I know variations of this have been answered before, but I just need to ask for myself so please bear with me
I am brand spanking new to Revit and as a training exercise we are going to 'draft' a project in Revit with CAD architecturals. I am fine with linking it in - my Q is this:
What is the best way to go about drafting our mech, elec, plumbing?
I've been modelling the walls with the arch tools, and I guess it's reasonably quick (but still taking me a while cos I'm new and worried about inaccuracies), but what about when the arch changes? I have to go back every time and remodel elements? My boss doesn't even like us having to change any arch layers or move text or anything in CAD - the time required to model over and over could be an issue. Unless I guess the overall time vs CAD is significantly reduced.
Also, when I come to issue to the architect, I'm sure my model won't be spot on to their background and they may notice something is up. If you guys follow this method, do you hide/freeze/whatever the model walls etc, so you're just printing the arch CAD background and your services? Or do you print it with your dummy model.
Alternative: Just drafting over the CAD file - no modelling. Is this an option? I read somewhere about someone using 'planes' to host their diffusers etc. Can someone explain this to me in newbie terms? And can you create planes for walls and stuff or do you just snap to the CAD background.
Thanks in advance for your help - like I said this is a training exercise and I'm a total newbie Saying 'there's no point using 2D cad in Revit' wouldn't really help me
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General rule: If you get a Revit Arch model, then use RMEP; but if you get an AutoCAD arch file (or any other CAD) then do it in AutoCAD MEP. You are correct, much of the RMEP is "face based" and so the Revit Arch model provides those faces that the other CADs will not. Othe CADs in Revit are 'pretty pics' and as you have found, you have to model the arch to be able to place MEP objects. I really discourage MEP engineers from model architecture, that is the arch-designers' jobs. Yes, if you are modeling architecture to do your RMEP work, then when there are changes to the arch model, you will have to fix your model. Too much work from my point of view.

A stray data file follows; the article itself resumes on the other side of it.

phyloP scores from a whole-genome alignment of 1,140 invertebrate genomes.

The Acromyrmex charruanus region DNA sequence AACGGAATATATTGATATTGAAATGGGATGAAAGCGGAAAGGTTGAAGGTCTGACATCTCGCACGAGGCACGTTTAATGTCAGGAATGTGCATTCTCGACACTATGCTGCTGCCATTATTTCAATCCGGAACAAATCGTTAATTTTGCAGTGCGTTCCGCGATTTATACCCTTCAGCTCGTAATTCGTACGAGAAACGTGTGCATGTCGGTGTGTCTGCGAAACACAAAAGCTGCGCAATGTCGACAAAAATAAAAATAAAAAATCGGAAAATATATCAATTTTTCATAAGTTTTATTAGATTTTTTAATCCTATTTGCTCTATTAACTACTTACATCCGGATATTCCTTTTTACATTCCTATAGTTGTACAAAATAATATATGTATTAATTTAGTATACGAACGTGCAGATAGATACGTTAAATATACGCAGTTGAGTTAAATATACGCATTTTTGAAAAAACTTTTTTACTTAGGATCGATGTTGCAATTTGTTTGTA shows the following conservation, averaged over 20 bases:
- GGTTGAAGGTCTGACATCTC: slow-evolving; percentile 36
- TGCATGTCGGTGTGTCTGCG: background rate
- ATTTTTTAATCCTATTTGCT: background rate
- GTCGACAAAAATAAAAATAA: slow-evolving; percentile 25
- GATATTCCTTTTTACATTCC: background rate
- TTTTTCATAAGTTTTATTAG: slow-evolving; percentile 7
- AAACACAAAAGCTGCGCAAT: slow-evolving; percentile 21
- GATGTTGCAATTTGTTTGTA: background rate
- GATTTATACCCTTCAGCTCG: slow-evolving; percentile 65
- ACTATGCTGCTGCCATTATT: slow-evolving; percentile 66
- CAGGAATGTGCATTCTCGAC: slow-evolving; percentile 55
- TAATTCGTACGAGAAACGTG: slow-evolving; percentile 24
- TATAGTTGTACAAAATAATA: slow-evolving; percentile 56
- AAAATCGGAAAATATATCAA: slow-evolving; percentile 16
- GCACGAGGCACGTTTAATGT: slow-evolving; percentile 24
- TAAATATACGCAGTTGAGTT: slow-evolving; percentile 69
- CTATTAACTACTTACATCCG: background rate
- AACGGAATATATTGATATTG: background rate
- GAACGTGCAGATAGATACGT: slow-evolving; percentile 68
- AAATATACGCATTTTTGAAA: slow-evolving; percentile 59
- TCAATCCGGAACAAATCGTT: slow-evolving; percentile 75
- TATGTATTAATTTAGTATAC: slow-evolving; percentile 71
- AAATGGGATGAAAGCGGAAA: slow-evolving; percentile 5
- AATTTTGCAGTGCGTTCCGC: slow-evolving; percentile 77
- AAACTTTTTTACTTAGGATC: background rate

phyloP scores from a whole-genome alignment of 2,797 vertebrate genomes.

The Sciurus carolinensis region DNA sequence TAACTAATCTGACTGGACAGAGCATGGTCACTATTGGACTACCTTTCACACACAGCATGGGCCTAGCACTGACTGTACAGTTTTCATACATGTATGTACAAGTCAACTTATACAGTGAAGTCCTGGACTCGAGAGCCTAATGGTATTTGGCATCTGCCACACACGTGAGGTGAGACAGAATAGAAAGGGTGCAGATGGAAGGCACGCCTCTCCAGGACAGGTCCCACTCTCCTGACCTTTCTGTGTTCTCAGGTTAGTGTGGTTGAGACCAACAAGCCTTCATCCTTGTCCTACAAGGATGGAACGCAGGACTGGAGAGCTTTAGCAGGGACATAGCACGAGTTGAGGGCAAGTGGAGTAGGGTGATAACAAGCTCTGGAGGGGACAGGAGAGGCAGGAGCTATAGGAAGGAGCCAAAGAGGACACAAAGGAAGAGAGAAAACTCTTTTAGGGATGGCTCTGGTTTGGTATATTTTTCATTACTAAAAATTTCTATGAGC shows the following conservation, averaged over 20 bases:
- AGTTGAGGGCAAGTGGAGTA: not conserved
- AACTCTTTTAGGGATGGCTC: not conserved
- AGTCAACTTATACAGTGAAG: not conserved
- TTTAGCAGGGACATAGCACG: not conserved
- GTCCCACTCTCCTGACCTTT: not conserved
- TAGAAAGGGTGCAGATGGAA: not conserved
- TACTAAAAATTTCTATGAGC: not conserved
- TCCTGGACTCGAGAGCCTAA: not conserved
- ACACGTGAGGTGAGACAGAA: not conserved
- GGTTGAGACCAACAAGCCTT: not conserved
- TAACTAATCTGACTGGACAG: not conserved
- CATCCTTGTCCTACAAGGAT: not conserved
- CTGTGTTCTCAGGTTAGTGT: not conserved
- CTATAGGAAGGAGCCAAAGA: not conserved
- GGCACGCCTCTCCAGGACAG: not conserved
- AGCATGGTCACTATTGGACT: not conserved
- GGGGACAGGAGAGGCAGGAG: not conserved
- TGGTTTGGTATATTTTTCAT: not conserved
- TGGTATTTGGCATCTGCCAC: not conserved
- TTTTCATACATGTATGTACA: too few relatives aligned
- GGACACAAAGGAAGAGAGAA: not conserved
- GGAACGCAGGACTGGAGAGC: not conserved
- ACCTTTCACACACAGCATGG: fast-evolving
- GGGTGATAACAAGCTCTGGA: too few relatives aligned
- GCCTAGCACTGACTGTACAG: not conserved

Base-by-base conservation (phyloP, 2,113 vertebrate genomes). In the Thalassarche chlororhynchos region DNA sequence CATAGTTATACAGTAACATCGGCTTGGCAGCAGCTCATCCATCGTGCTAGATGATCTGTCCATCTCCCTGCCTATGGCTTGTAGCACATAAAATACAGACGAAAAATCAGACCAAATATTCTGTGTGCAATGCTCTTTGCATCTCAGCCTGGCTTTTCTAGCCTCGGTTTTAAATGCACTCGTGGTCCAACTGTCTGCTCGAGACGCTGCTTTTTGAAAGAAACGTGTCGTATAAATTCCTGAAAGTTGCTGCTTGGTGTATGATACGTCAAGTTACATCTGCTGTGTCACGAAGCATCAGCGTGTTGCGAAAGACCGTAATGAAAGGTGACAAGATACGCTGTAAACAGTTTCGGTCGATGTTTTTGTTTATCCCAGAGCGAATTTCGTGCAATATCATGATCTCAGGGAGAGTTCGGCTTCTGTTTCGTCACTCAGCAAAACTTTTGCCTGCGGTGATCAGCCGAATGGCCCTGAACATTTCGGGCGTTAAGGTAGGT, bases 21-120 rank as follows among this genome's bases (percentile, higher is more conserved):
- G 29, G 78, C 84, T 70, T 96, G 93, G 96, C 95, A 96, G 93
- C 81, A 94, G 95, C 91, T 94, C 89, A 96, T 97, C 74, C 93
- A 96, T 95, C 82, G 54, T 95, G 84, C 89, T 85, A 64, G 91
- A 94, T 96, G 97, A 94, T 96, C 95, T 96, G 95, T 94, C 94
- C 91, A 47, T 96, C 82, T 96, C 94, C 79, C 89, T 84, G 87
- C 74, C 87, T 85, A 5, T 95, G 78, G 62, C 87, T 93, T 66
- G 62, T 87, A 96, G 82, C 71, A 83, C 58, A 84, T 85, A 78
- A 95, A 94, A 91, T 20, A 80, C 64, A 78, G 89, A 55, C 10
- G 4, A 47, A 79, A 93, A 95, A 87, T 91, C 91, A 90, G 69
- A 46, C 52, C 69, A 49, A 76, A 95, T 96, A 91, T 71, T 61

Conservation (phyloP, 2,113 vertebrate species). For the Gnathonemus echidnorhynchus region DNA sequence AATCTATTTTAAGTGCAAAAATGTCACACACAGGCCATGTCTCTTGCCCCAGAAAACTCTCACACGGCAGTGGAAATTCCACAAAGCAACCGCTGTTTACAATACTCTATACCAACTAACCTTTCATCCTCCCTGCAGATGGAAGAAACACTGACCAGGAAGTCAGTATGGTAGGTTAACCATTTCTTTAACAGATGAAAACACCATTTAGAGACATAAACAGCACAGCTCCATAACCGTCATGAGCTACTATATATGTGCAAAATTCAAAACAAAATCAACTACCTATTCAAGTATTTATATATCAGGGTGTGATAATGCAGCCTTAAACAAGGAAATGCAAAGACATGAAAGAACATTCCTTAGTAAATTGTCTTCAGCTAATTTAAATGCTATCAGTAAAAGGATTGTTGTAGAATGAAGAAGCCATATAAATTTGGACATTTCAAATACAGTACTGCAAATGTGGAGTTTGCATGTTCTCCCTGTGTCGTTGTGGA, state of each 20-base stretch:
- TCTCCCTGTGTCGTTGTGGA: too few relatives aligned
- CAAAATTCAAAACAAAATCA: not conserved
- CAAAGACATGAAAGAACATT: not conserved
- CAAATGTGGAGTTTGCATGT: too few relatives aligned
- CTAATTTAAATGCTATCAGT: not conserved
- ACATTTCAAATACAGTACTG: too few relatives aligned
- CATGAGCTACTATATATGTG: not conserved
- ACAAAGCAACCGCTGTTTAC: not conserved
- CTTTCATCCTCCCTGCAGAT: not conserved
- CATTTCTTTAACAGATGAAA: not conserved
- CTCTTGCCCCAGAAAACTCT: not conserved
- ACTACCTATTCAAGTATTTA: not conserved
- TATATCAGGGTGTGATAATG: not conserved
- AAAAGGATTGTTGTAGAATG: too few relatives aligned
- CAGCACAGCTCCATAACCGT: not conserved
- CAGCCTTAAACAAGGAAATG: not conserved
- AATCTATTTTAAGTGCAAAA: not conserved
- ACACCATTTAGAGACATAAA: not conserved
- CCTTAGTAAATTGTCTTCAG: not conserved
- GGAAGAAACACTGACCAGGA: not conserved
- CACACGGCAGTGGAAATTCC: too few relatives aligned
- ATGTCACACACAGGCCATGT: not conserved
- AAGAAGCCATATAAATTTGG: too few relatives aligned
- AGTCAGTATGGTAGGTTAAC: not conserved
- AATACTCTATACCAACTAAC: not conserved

So, with your workflow, you are either going to be doing alot of extra work modeling the arch, -or- (taking your final workflow idea) you will be reworking alot of families to make them 'free floating' rather than 'face based'.
I just completed a five story apartment building in Revit MEP. I only had Architectural CAD files. First I had to find out what the levels were then I placed each AutoCAD background at the appropriate level. When I had wall hosted fixtures I put a wall in just for that fixture. I was not going to build the whole building in revit as I did not have time. Worked pretty good.
You've probably figured out already that working in 2D isn't the most affective use of Revit, so I won't go there. But because your architectural is 2D, using Revit for MEP is more of a challenge.
1. On the Manage tab, you can use the Coordinates and Position tools to locate your project exactly on top of your linked CAD file. Just remember to pin it in place so it doesn't accidentally move. And, when you update the architectural, make sure to use the same insertion point (center, origin, shared coordinates).
2. If you can get away with it, I like the other reviewer's suggestion of only drawing portions of the walls you need. Use the architect's dimensions if there are any at this point, to maintain their "intent". You could use reference planes for this, but that seems messier to me. Might be faster, though. Do what works best for you.
3. Create a Level for each floor level, and adjust the spacing to match the architectural. You could create additional levels for ceilings (diffusers, lights), but sometimes that gets crowded and confusing. For ceilings, I would create reference planes. Each one can be named in the Properties box, which can be helpful, but isn't required.
4. Yes, you would want to turn off any architectural modeling that you've done before you print or export a CAD file. It's probably a good idea to make a Duplicate of the plan view you work in to send to your architect. The idea is to use the Visibility/Graphics (in Properties) for this view to turn off what you don't want to send. That way, you can work in one view, and the other always has the correct entities showing for the architect. (Sort of like setting up a viewport and layer manager to print in Acad.)
5. You COULD draft your MEP completely in 2D in Revit, but it's not recommended. Detail Views are for taking a view of the 3D model and adding 2D graphics to create a detail. Drafting Views are meant for things like diagrams, sketches, and details that have nothing to do with a 3D model. So, technically, it could work. I don't see how that's different than doing it in CAD, though.
I have experienced working with Cad backgrounds in RMEP2012. We normaly have a rule that we are not to use hosted families since there are times that there is no architectural model to work on but there is structural (which is better than nothing) yet there is nothing to host to, the reason for having that so. There was one instance that we made a project in full CAD background but we did partial detailing in plant rooms so we created partial architectural model on said areas. We showed sections and isometrics in plantroom areas then after that, in the common areas we just used placeholders for ducting and piping and we didn't bother managing clashes in common areas(which is kinda lame and loses the essence why we are using revit).
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